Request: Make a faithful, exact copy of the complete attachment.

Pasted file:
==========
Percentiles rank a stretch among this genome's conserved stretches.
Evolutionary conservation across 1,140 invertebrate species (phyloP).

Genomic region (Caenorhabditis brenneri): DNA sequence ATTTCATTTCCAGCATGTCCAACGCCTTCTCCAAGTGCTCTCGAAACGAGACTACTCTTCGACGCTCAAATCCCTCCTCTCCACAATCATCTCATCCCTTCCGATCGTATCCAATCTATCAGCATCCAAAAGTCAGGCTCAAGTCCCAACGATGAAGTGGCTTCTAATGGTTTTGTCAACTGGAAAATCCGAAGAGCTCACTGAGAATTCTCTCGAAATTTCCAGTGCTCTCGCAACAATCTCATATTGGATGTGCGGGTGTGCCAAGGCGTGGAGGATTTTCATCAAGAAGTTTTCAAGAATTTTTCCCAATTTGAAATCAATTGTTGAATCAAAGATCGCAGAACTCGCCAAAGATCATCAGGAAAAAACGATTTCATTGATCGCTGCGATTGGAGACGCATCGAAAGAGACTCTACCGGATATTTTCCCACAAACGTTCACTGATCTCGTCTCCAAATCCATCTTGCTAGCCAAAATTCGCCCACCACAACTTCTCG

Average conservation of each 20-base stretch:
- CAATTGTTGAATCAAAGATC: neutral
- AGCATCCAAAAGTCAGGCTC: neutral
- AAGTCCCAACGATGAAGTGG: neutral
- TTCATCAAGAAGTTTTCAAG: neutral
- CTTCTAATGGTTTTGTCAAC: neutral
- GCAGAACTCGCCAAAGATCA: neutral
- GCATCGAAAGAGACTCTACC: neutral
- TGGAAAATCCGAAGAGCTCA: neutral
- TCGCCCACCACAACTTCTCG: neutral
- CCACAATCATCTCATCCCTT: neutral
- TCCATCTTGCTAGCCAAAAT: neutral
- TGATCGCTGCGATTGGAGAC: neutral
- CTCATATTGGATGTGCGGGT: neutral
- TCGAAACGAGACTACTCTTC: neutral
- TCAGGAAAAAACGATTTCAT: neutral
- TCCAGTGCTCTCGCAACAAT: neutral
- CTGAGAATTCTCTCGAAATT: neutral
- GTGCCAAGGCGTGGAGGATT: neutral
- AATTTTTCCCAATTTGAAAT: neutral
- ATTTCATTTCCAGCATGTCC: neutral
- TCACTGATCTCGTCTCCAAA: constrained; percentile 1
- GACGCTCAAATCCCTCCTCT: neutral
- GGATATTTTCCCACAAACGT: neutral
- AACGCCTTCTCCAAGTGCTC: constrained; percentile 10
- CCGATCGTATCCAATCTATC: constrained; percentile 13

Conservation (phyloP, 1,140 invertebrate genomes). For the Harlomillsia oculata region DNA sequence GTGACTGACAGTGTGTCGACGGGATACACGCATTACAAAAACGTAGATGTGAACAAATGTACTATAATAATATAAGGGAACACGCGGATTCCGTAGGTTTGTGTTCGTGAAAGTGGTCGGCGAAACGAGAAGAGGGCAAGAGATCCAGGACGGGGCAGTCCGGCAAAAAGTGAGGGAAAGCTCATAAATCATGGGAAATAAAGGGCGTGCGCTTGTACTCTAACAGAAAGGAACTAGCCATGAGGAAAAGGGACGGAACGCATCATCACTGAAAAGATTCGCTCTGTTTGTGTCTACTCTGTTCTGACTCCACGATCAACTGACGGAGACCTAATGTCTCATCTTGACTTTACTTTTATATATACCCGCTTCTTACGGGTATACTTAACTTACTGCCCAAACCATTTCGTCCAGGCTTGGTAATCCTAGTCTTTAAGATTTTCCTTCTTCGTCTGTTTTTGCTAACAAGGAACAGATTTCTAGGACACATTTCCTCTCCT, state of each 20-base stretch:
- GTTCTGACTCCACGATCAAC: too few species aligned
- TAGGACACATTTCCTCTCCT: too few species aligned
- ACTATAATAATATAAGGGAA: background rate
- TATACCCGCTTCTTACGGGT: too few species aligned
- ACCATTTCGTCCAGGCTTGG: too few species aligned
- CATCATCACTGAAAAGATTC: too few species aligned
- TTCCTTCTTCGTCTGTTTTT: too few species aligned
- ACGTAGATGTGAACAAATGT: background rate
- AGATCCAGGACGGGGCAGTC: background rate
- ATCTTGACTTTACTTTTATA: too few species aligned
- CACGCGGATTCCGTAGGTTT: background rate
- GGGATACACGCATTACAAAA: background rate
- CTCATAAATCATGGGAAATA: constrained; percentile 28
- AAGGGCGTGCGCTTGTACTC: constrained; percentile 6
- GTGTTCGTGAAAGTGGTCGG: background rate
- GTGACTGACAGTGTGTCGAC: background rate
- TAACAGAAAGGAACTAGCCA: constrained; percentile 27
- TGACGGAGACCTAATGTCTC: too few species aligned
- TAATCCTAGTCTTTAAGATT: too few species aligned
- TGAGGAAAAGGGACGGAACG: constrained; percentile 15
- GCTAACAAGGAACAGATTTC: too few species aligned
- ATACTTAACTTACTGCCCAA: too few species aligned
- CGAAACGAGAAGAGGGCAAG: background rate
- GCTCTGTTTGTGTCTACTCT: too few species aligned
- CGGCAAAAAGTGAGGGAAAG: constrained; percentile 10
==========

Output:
Percentiles rank a stretch among this genome's conserved stretches.
Evolutionary conservation across 1,140 invertebrate species (phyloP).

Genomic region (Caenorhabditis brenneri): DNA sequence ATTTCATTTCCAGCATGTCCAACGCCTTCTCCAAGTGCTCTCGAAACGAGACTACTCTTCGACGCTCAAATCCCTCCTCTCCACAATCATCTCATCCCTTCCGATCGTATCCAATCTATCAGCATCCAAAAGTCAGGCTCAAGTCCCAACGATGAAGTGGCTTCTAATGGTTTTGTCAACTGGAAAATCCGAAGAGCTCACTGAGAATTCTCTCGAAATTTCCAGTGCTCTCGCAACAATCTCATATTGGATGTGCGGGTGTGCCAAGGCGTGGAGGATTTTCATCAAGAAGTTTTCAAGAATTTTTCCCAATTTGAAATCAATTGTTGAATCAAAGATCGCAGAACTCGCCAAAGATCATCAGGAAAAAACGATTTCATTGATCGCTGCGATTGGAGACGCATCGAAAGAGACTCTACCGGATATTTTCCCACAAACGTTCACTGATCTCGTCTCCAAATCCATCTTGCTAGCCAAAATTCGCCCACCACAACTTCTCG

Average conservation of each 20-base stretch:
- CAATTGTTGAATCAAAGATC: neutral
- AGCATCCAAAAGTCAGGCTC: neutral
- AAGTCCCAACGATGAAGTGG: neutral
- TTCATCAAGAAGTTTTCAAG: neutral
- CTTCTAATGGTTTTGTCAAC: neutral
- GCAGAACTCGCCAAAGATCA: neutral
- GCATCGAAAGAGACTCTACC: neutral
- TGGAAAATCCGAAGAGCTCA: neutral
- TCGCCCACCACAACTTCTCG: neutral
- CCACAATCATCTCATCCCTT: neutral
- TCCATCTTGCTAGCCAAAAT: neutral
- TGATCGCTGCGATTGGAGAC: neutral
- CTCATATTGGATGTGCGGGT: neutral
- TCGAAACGAGACTACTCTTC: neutral
- TCAGGAAAAAACGATTTCAT: neutral
- TCCAGTGCTCTCGCAACAAT: neutral
- CTGAGAATTCTCTCGAAATT: neutral
- GTGCCAAGGCGTGGAGGATT: neutral
- AATTTTTCCCAATTTGAAAT: neutral
- ATTTCATTTCCAGCATGTCC: neutral
- TCACTGATCTCGTCTCCAAA: constrained; percentile 1
- GACGCTCAAATCCCTCCTCT: neutral
- GGATATTTTCCCACAAACGT: neutral
- AACGCCTTCTCCAAGTGCTC: constrained; percentile 10
- CCGATCGTATCCAATCTATC: constrained; percentile 13

Conservation (phyloP, 1,140 invertebrate genomes). For the Harlomillsia oculata region DNA sequence GTGACTGACAGTGTGTCGACGGGATACACGCATTACAAAAACGTAGATGTGAACAAATGTACTATAATAATATAAGGGAACACGCGGATTCCGTAGGTTTGTGTTCGTGAAAGTGGTCGGCGAAACGAGAAGAGGGCAAGAGATCCAGGACGGGGCAGTCCGGCAAAAAGTGAGGGAAAGCTCATAAATCATGGGAAATAAAGGGCGTGCGCTTGTACTCTAACAGAAAGGAACTAGCCATGAGGAAAAGGGACGGAACGCATCATCACTGAAAAGATTCGCTCTGTTTGTGTCTACTCTGTTCTGACTCCACGATCAACTGACGGAGACCTAATGTCTCATCTTGACTTTACTTTTATATATACCCGCTTCTTACGGGTATACTTAACTTACTGCCCAAACCATTTCGTCCAGGCTTGGTAATCCTAGTCTTTAAGATTTTCCTTCTTCGTCTGTTTTTGCTAACAAGGAACAGATTTCTAGGACACATTTCCTCTCCT, state of each 20-base stretch:
- GTTCTGACTCCACGATCAAC: too few species aligned
- TAGGACACATTTCCTCTCCT: too few species aligned
- ACTATAATAATATAAGGGAA: background rate
- TATACCCGCTTCTTACGGGT: too few species aligned
- ACCATTTCGTCCAGGCTTGG: too few species aligned
- CATCATCACTGAAAAGATTC: too few species aligned
- TTCCTTCTTCGTCTGTTTTT: too few species aligned
- ACGTAGATGTGAACAAATGT: background rate
- AGATCCAGGACGGGGCAGTC: background rate
- ATCTTGACTTTACTTTTATA: too few species aligned
- CACGCGGATTCCGTAGGTTT: background rate
- GGGATACACGCATTACAAAA: background rate
- CTCATAAATCATGGGAAATA: constrained; percentile 28
- AAGGGCGTGCGCTTGTACTC: constrained; percentile 6
- GTGTTCGTGAAAGTGGTCGG: background rate
- GTGACTGACAGTGTGTCGAC: background rate
- TAACAGAAAGGAACTAGCCA: constrained; percentile 27
- TGACGGAGACCTAATGTCTC: too few species aligned
- TAATCCTAGTCTTTAAGATT: too few species aligned
- TGAGGAAAAGGGACGGAACG: constrained; percentile 15
- GCTAACAAGGAACAGATTTC: too few species aligned
- ATACTTAACTTACTGCCCAA: too few species aligned
- CGAAACGAGAAGAGGGCAAG: background rate
- GCTCTGTTTGTGTCTACTCT: too few species aligned
- CGGCAAAAAGTGAGGGAAAG: constrained; percentile 10